Wolf Frydland

by his daughter Morgan Frydland

 

Wolf was born in 1914 in Rawa Mazowiecka - a town in Łódź Voivodship, located SW of Warsaw – and grew up in a large family of eight. He rarely travelled more than a few miles, occasionally going as far as Warsaw, a distance of maybe thirty or forty miles. He had little or no experience of electric lighting or motor cars.


He went to school until the age of eleven, as schooling beyond that was too expensive, and he was needed to help out at home.  He soon followed in his brothers' footsteps, travelling to Warsaw to look for work: waiting tables, working in a greengrocers, etc. He shared a room in Warsaw with a couple of other lads, and started training to become a cobbler. Wolf was then about seventeen.


The leatherwork was heavily unionized and it was difficult to get a job without union involvement. Wolf joined the union and waited to find the agreed position. After waiting some time and with money nearly gone, he decided to find it himself. He no longer saw any advantage in belonging to the union, and within a couple of weeks he succeeded in finding a job.

On 1 September 1939, the Germans invaded from the west, and on 17 September 1939, the Russians invaded from the east, effectively carving up the country between them. 

Wolf was in Warsaw on the German side of the new partition, and the Germans used him and many other civilians to make war repairs; filling in ditches and craters. These work details were often 8 hours - but they were often forced  to work another 8 or 16 hours.


Wolf feared for his life and tried to persuade one brother and his younger sister to run away with him to the Russian side.  This was a dangerous undertaking, but no more than staying in German-occupied Poland. He had a fiancé, but she had died in first days of Warsaw being taken by the Germans. Only his sister decided to go with him - the brother decided to stay in Warsaw, where he later died.


Wolf and his sister made it to the no-man's land between the German and Russian areas, and spent several rain-drenched days, with a large number of other people, trying to persuade the Russians to let them through.  They slept on the floor of an old building with some 30 or 40 families, sharing their money to buy food from the market.  Eventually, the Russians sent them to different work camps in Siberia.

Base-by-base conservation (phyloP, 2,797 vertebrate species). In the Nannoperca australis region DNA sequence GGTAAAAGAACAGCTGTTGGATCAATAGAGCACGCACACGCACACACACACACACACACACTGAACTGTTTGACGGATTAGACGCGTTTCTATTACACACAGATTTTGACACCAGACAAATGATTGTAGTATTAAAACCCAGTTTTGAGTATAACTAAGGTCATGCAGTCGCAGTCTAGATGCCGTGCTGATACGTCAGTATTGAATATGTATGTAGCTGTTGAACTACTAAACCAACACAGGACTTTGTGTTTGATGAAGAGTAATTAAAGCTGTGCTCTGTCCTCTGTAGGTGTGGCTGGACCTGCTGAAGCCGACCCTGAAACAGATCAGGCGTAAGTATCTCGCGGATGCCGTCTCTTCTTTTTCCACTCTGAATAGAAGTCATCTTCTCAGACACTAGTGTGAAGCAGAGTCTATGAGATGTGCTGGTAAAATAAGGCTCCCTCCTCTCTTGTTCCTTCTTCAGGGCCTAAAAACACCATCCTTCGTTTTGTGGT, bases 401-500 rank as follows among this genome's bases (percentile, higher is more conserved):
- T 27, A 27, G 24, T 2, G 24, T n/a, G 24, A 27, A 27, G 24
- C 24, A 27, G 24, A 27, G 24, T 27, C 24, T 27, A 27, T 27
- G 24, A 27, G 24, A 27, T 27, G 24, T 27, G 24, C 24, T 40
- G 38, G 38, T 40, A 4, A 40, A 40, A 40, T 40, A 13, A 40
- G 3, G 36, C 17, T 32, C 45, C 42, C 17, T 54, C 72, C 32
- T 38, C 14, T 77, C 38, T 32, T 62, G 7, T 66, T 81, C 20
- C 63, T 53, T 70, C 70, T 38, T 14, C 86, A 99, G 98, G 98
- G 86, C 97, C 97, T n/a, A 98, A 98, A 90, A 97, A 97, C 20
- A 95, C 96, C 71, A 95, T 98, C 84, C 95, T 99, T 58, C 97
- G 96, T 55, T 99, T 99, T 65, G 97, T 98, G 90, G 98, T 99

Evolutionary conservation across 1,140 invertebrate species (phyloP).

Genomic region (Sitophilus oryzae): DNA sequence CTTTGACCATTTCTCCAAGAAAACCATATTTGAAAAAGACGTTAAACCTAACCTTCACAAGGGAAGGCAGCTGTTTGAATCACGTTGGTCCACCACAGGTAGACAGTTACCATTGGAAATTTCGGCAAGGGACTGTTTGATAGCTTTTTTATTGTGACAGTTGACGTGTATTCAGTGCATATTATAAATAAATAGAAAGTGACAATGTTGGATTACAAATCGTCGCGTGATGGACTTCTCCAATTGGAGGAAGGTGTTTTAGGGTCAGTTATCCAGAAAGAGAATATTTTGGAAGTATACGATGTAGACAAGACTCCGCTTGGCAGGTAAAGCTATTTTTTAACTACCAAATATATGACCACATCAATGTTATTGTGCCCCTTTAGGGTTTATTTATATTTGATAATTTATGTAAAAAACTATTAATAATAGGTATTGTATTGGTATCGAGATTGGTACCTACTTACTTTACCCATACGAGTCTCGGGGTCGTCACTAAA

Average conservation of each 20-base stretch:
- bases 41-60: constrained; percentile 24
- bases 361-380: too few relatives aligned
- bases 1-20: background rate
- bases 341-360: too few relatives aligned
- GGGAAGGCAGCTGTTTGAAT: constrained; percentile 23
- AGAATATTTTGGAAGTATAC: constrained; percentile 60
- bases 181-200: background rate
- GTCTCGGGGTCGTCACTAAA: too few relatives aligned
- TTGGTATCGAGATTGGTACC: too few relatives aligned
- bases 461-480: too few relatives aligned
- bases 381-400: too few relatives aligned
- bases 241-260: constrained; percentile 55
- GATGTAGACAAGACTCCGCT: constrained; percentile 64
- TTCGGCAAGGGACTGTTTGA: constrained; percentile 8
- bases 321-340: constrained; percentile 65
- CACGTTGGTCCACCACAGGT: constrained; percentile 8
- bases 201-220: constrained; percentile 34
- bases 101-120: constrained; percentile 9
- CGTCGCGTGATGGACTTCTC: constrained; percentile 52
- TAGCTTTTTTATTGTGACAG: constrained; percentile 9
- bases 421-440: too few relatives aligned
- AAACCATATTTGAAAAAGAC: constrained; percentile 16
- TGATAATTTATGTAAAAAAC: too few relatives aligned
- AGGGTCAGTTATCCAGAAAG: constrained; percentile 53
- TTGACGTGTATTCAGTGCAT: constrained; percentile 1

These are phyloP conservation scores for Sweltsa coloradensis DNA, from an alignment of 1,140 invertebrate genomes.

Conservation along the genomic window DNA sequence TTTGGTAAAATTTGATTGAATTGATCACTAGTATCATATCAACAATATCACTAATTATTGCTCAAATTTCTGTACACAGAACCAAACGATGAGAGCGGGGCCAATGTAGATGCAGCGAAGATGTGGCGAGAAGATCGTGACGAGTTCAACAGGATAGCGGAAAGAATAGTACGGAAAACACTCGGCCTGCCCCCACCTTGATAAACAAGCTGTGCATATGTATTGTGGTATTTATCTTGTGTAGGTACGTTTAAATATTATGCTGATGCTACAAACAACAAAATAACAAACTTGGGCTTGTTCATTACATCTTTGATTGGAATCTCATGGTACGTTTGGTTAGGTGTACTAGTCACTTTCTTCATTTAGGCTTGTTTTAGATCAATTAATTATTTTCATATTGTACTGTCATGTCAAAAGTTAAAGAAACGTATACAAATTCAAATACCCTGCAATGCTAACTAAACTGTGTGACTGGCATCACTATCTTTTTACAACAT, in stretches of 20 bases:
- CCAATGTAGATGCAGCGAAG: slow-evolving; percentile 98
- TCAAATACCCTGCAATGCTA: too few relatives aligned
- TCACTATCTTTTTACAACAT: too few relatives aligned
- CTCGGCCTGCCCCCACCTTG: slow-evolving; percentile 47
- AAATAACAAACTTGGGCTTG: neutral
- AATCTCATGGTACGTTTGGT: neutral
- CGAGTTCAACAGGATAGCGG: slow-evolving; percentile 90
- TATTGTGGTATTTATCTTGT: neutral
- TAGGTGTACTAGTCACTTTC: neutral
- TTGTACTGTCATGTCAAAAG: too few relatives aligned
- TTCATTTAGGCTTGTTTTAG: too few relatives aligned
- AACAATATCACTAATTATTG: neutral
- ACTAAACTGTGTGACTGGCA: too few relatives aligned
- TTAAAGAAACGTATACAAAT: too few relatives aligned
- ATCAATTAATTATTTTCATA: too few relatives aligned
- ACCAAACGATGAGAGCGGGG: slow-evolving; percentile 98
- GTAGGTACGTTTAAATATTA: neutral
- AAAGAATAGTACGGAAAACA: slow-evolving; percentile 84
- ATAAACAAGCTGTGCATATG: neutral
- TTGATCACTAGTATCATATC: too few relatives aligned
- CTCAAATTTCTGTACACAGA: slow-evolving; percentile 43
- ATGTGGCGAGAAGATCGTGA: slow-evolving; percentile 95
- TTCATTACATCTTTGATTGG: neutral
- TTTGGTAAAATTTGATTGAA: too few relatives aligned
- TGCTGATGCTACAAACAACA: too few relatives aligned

Their journey started in cattle trucks on a train, and lasted several weeks.  When they arrived at the work camp, they had to build the huts they would live in. Russian political prisoners, who had already finished their sentences but had to live their remaining years in the area, guarded the camps.

Those Poles who came there with soft hands because they were unused to hard physical labour, or those who had a higher education, were considered aristocrats and were treated more harshly. The work in the camp amounted to cutting ice to be sent back for refrigeration, as well as cutting wood. When the workers’ boots wore out, they had to cut tires and inlay them with newspaper to cover their feet

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Food was mainly cabbage soup, occasionally a little meat in it and bread - one loaf for every four people. The crumbs of the bread were shared each day by one of the four in a informal rota. A man in their work gang who was walking past some carrots growing in a field, was so hungry he picked up one of the carrots and ate it straight from the ground - and he was shot.